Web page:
I knew I’d end up being impressed by the value of the new Chromecast Audio puck - the damned thing costs less than a night out on the sauce - and I figured Google would have a pretty good stab at making it easier to set up than a two-piece domino rally.
What I didn’t expect though was to be so blown away by the audio quality.
And yet there I was, with my ancient amp and Richer Sounds’ Bargain Corner speakers, gleefully queuing up beloved track after beloved track with a big fat grin on my big fat face.
Chromecast Audio: features and setup
The Chromecast Audio is the easiest way to make your dumb HiFi setup a far smarter, network enabled system. That does though sound rather derogatory towards the high-end stereo gear a good many people still love to play their music through.
If you’re into the music-listening experience then there’s a good chance you spent a good deal of cash on sound system a while back - way before the Swedes mashed up the music world with Spotify.
Of course we can always plug our phones and tablets directly into our offline HiFi systems if we want to get Spotify kicking out the tunes, but that’s not necessarily the most convenient way to go. You can spend big on getting expensive network hubs wired into your stereo, landing another big box into the burgeoning clutter a tech-happy living room is gaining at a rapid rate.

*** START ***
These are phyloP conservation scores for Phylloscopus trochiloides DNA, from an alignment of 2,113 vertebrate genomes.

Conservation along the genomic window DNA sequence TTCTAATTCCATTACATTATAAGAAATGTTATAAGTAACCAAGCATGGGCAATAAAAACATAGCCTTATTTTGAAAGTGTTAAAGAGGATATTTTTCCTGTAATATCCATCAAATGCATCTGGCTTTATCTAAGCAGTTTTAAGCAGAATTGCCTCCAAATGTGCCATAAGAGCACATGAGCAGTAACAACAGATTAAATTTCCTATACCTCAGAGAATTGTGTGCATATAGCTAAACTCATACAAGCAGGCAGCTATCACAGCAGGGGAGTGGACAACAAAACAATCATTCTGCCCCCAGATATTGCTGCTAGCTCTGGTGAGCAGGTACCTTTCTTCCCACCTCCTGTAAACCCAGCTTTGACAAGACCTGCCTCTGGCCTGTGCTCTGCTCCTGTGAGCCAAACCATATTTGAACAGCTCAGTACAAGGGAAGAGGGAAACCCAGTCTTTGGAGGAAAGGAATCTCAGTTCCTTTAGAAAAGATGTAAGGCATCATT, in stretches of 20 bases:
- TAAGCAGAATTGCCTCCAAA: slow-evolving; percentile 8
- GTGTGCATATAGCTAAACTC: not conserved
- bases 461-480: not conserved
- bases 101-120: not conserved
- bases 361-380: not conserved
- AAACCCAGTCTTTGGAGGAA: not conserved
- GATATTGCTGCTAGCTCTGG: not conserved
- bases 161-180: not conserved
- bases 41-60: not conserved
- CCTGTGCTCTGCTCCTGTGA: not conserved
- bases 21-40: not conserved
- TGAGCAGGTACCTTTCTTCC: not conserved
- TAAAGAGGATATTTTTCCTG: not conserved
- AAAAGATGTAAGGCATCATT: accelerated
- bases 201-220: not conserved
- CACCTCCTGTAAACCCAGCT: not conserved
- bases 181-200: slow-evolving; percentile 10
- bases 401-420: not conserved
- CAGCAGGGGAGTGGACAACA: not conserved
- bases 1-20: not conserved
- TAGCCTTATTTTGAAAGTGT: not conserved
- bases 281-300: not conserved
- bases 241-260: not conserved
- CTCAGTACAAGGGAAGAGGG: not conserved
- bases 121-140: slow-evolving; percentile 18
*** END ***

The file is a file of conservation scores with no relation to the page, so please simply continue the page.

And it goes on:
That will give you instant access to your home network’s music or the wide-array of online streaming services, often accessed via your phone or tablet.
But that’s it. You’re spending big when all you now need do is drop £30 on a little Chromecast Audio and maybe a connecting cable - you only get a short, yellow 3.5mm male-to-male cable in the box.
Tucked behind your stereo, wired into a spare input via either RCA, 3.5mm or optical cables, and powered from the wall setup is pretty much done. All you then need do is use your nearest mobile device to point the Chromecast Audio at your wireless network and you’re done.
Well, so long as you’re not some Windows Phone freak like me.
Android and iOS devices are well-served by the Chromecast application which gives you direct access to the audio and the settings for your little musical hockey puck, but WinPhone is typically excluded due it its smaller numbers.